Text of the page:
Ever wonder how your pregnancy can affect your oral health? Many new mothers experience different symptoms from pregnancy and many times oral side effects are one of the first to appear. Here are some things you should prepare for during your pregnancy.

– Pregnancy Gingivitis
Because pregnancy causes hormonal changes, you are at an increased risk for gingivitis. Gingivitis is characterized by red, swollen, tender gums that may bleed easily. The removal of tartar can help improve gingivitis; therefore it is important to keep regular dental checkups, even if you are pregnant. Not only can gingivitis lead to an even more severe dental disease called periodontal disease, but it can also affect your baby. Research suggests a link between gingivitis and pre-term, low birth weight babies. Excessive bacteria can enter the bloodstream through the gums and can travel to the uterus which triggers the production of chemicals called prostaglandins, which are suspected to induce labor. Many new mothers ask if x-rays are safe while pregnant, and the answer is yes. Your dental professional should place a lead apron over you that is equipped with a thyroid collar and this will block any stray radiation from reaching you and your baby. It is best to schedule your cleaning during your second trimester. This protects your baby, as the first trimester is the key time for development, and the third trimester can be uncomfortable to lie for a long period of time. Any elective dental treatment should be done after delivery.

– Enamel Erosion
Another symptom of pregnancy is morning sickness. Many women experience vomiting during their pregnancy, not only restricted to the morning, but many times throughout the day. Constant vomiting causes damage to the enamel. Vomiting that continues for an extended period of time as well as increased gastric reflux contributes to what is called enamel erosion. If left on the teeth, the acid from the stomach contents can break down enamel and lead to a higher risk of cavities. The first instinct for most people is to brush their teeth after vomiting. This actually can also add to the acidity in the mouth and brushing motions can remove the enamel. The best thing to do after vomiting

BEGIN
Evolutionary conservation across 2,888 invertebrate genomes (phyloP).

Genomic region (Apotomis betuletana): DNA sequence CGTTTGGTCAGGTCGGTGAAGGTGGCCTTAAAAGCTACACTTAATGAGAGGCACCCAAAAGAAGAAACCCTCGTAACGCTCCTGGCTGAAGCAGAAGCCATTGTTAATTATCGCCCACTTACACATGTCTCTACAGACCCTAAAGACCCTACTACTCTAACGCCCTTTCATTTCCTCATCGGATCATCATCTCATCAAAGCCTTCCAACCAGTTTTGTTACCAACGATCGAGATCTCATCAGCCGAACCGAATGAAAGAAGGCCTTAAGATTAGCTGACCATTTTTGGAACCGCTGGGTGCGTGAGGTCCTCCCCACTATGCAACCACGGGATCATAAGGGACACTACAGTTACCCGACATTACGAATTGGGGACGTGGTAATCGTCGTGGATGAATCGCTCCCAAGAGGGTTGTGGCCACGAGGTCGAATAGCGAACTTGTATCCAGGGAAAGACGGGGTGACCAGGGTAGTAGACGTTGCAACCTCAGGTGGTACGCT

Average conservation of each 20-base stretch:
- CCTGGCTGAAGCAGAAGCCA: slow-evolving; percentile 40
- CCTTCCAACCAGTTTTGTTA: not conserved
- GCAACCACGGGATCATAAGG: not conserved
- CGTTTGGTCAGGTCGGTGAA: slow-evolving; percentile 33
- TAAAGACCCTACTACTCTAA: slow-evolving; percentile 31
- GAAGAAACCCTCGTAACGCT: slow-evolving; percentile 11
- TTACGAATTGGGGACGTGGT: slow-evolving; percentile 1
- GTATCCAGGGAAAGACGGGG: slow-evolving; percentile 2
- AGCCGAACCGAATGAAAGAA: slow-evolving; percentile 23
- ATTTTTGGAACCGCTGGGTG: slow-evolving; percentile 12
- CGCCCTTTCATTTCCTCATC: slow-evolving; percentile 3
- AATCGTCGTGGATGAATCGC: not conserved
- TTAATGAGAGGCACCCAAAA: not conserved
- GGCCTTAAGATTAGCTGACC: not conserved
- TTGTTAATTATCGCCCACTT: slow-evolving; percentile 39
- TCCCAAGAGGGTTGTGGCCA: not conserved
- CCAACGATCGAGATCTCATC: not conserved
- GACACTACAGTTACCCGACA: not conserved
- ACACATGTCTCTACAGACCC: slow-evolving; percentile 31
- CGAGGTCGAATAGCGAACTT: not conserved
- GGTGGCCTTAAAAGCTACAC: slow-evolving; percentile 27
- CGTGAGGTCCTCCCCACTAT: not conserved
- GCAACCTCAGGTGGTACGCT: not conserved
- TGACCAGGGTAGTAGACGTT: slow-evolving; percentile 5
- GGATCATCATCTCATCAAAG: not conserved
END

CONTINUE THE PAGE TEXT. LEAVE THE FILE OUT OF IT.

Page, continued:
is to rinse with water and wait 20 minutes to brush, or you can rinse with a baking soda mixture to neutralize the stomach acid. Your saliva also has a natural buffer that will help to restore the mouth to its natural basic environment.


– Dry Mouth
Once again due to hormonal changes during pregnancy, there can be a lack of saliva production, also known as xerostomia. This is not only uncomfortable, but it can also affect your oral health. Without enough saliva to wash away debris and to control bacteria in your mouth, your teeth and gums are more susceptible to plaque buildup and cavities. The best way to relieve dry mouth is to increase your intake of fluids. Sucking on ice chips can help moisturize your mouth and serve as a bonus to help relieve pregnancy nausea. Sucking on candy or chewing gum can help stimulate saliva flow as well. Some other options are to sleep with a humidifier throughout the night or use saliva substitutes such as oral gels or mouthrinses to moisten the mouth.

As always, make sure your dentist is aware of your pregnancy and any medical concerns or medications you may be taking. Taking care of your oral health leads to a healthy body and a healthy baby.